|Joe Rich shows how an invisible spray paint applied to the coils of an air-conditioning unit can reveal the unit’s true owner.|
“I am hoping it will make a dent,” Rich told the South Carolina Times and Democrat. “It is really neat, and we think it will do a phenomenal job.”
Tag-Net was designed to help police and Sunshine Recycling’s employees identify stolen metals, specifically copper air-conditioning coils.
The water-soluble product will not wash off, says Rich, whose company invested about $15,000 in the program.
Rich said he had asked his colleagues and competitors in Orangeburg County’s recycling industry for a 30-day, self-imposed moratorium on selling AC coil scrap “until we get this paint in the community. If we can more readily identify something that is stolen and apprehend the individual, then it will be a huge deterrent.”
Seeking Affordable Technology
Three years ago, Sunshine Recycling invested in DataDot technology to help mark metals, the Times and Democrat reported. Each dot, smaller than a grain of sand, contains an owner identification code. But at about $30 for two ounces, the DataDots proved too expensive for most, Rich said.
Tag-Net will retail for $10 for a 16-ounce bottle—enough to spray about 50 AC units, he said.
Barry Wolff, of the state’s Recyclers Association, said his association would “get 100 percent behind” the technology if it works.
Copper theft “is a hot-button issue,” Wolff told the newspaper. “Man, are we ever aware of it.”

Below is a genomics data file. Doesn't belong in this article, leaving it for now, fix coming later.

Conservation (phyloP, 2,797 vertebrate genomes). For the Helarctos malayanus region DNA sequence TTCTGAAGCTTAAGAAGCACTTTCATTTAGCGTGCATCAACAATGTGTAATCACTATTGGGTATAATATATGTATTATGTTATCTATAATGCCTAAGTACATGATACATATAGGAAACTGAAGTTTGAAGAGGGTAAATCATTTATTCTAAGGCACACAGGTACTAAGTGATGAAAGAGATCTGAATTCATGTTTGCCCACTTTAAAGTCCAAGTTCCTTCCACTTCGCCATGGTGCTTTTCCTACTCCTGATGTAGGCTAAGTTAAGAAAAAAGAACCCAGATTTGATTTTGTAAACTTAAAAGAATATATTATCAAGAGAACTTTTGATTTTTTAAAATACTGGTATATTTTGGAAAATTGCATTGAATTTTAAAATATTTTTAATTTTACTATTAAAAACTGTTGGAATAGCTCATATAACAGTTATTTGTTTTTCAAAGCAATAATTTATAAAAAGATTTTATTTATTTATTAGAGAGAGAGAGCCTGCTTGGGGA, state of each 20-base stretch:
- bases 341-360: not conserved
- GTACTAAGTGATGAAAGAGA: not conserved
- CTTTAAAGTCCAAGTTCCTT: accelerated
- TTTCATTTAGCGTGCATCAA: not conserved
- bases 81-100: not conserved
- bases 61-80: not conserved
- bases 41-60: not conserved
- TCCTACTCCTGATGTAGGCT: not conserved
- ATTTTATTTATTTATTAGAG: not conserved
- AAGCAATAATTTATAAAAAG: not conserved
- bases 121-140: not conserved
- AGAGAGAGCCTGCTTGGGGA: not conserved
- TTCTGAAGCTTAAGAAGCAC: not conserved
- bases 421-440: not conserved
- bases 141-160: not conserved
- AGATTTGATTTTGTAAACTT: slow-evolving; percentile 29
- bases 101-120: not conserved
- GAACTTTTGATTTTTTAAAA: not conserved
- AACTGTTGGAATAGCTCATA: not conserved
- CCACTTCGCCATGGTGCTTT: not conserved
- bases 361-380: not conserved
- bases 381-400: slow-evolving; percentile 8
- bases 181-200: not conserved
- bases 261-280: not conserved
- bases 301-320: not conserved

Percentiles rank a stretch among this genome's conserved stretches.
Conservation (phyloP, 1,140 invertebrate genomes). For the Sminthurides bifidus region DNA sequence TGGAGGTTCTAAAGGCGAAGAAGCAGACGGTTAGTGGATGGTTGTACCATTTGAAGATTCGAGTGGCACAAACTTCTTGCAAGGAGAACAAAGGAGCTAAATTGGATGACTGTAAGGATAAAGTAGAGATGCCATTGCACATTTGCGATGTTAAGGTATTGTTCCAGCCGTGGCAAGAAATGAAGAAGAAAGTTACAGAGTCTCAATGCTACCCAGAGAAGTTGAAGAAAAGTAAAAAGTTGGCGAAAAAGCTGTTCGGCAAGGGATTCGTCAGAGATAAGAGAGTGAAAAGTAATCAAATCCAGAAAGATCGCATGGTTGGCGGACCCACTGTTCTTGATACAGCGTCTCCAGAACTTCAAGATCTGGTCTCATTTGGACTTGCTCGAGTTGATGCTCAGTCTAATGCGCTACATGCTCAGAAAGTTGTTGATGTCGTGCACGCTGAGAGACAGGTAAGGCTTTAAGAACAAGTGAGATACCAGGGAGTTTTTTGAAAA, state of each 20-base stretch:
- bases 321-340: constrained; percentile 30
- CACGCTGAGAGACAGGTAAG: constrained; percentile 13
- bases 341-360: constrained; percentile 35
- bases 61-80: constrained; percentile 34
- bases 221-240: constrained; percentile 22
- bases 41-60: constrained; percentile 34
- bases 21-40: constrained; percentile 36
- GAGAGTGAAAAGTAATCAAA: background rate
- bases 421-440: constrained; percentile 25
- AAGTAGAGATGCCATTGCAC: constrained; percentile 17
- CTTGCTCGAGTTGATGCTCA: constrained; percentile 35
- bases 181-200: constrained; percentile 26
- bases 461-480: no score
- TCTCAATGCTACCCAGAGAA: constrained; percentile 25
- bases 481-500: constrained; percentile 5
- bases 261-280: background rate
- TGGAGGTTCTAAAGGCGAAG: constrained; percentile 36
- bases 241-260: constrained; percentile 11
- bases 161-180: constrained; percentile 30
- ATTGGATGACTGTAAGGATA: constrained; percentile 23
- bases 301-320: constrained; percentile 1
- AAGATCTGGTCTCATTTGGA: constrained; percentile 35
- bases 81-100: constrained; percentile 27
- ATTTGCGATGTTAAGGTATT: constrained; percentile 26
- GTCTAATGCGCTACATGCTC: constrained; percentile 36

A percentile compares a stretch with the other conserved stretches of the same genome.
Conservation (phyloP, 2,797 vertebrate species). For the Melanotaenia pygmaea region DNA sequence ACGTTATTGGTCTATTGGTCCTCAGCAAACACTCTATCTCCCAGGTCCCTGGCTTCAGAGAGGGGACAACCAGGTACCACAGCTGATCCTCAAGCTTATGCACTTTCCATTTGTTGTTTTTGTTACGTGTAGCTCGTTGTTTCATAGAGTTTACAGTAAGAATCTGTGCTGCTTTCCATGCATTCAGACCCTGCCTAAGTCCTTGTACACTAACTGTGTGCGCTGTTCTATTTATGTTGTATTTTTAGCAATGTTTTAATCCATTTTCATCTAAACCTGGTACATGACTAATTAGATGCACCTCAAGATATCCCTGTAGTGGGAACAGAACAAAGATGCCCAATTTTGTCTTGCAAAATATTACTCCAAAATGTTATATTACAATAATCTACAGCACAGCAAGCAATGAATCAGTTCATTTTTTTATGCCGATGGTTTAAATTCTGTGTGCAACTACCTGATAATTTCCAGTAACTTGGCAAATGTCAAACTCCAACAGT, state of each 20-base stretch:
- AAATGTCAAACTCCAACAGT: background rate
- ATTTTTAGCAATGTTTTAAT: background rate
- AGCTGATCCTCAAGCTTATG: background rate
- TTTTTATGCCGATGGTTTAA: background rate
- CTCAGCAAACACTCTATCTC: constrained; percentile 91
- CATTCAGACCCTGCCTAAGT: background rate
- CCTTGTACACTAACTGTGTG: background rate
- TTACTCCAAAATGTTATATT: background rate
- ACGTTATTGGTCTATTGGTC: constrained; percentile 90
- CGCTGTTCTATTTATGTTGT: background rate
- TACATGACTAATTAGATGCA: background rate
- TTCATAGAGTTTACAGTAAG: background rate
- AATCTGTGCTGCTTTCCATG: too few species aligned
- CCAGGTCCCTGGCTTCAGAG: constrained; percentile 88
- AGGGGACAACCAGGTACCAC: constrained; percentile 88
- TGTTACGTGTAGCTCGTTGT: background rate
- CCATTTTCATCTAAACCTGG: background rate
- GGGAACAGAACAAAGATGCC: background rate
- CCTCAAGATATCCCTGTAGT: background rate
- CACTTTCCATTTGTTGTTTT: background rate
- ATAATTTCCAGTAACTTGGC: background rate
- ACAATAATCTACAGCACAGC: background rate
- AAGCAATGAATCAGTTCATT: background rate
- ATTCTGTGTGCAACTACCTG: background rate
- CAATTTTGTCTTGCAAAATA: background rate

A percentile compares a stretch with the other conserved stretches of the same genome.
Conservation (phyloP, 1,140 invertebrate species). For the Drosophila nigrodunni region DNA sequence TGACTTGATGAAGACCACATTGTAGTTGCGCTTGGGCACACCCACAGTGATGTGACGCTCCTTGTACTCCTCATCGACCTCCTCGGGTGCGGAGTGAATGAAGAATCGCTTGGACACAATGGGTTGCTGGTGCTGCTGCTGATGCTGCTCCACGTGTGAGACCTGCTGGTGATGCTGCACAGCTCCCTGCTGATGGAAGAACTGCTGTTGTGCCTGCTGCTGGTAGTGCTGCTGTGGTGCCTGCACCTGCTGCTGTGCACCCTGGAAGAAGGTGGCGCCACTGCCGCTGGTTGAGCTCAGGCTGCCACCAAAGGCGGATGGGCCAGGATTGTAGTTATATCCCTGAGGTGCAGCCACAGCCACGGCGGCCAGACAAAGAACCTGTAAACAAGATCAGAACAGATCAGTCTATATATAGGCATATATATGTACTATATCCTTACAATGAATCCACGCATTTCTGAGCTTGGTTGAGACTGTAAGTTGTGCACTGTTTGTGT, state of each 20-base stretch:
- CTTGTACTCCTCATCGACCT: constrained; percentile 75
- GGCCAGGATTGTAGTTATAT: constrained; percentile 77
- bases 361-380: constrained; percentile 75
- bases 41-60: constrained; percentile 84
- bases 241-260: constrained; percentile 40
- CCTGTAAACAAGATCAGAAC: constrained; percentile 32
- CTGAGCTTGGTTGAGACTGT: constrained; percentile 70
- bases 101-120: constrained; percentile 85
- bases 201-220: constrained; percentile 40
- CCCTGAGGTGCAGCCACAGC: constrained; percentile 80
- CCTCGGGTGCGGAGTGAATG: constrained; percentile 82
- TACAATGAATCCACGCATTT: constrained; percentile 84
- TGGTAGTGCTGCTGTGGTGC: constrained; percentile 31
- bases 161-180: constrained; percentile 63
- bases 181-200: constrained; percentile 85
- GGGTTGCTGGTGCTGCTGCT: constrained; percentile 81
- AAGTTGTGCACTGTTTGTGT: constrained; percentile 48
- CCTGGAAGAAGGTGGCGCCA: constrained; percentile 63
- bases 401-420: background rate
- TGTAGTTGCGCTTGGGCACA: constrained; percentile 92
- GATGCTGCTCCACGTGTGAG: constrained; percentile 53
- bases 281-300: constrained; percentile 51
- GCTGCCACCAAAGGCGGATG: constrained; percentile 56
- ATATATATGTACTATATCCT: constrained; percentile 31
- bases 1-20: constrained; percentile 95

Metal Theft Soars
Skyrocketing demand and prices have ignited a serious metal theft problem worldwide, experts say. The price of copper alone has increased more than 700% since 2002, they say.
The theft often comes with vandalism, experts note, as thieves cut through, rip open, pry apart or simply demolish facilities and structures to harvest the metal. On the other hand, police say, large quantities of scrap metal are also often left outside and unguarded—an open invitation to thieves.
A new website, www.MetalTheft.net, is tracking the phenomenon with scholarly and professional research, interviews, law enforcement initiatives and a forum for anti-theft products.
Beyond coatings solutions, insurers and police offer some theft-protection tips for facility and utility owners and operators:
· Improve building security. Many metal and job shops lack burglar alarms, making them an easy mark. Install an alarm tied to a central alarm company. Check doors for proper security hardware, and secure windows with wrought iron and/or alarm protection.
· If possible, keep scrap metal inside the building.
· Improve yard security. If scrap metal must be kept outside, consider having it hauled away more frequently. Consider a burglar alarm on entry gates.
· Consider fiber optic cable, which has little or no monetary value, to replace copper cables.
· Light it up. A properly lit job site can act as an effective deterrent to criminal activity. Well-lit areas should include any office trailers, equipment storage trailers and vehicle parking areas. Motion-sensitive lighting should be used throughout the job site, especially in isolated areas.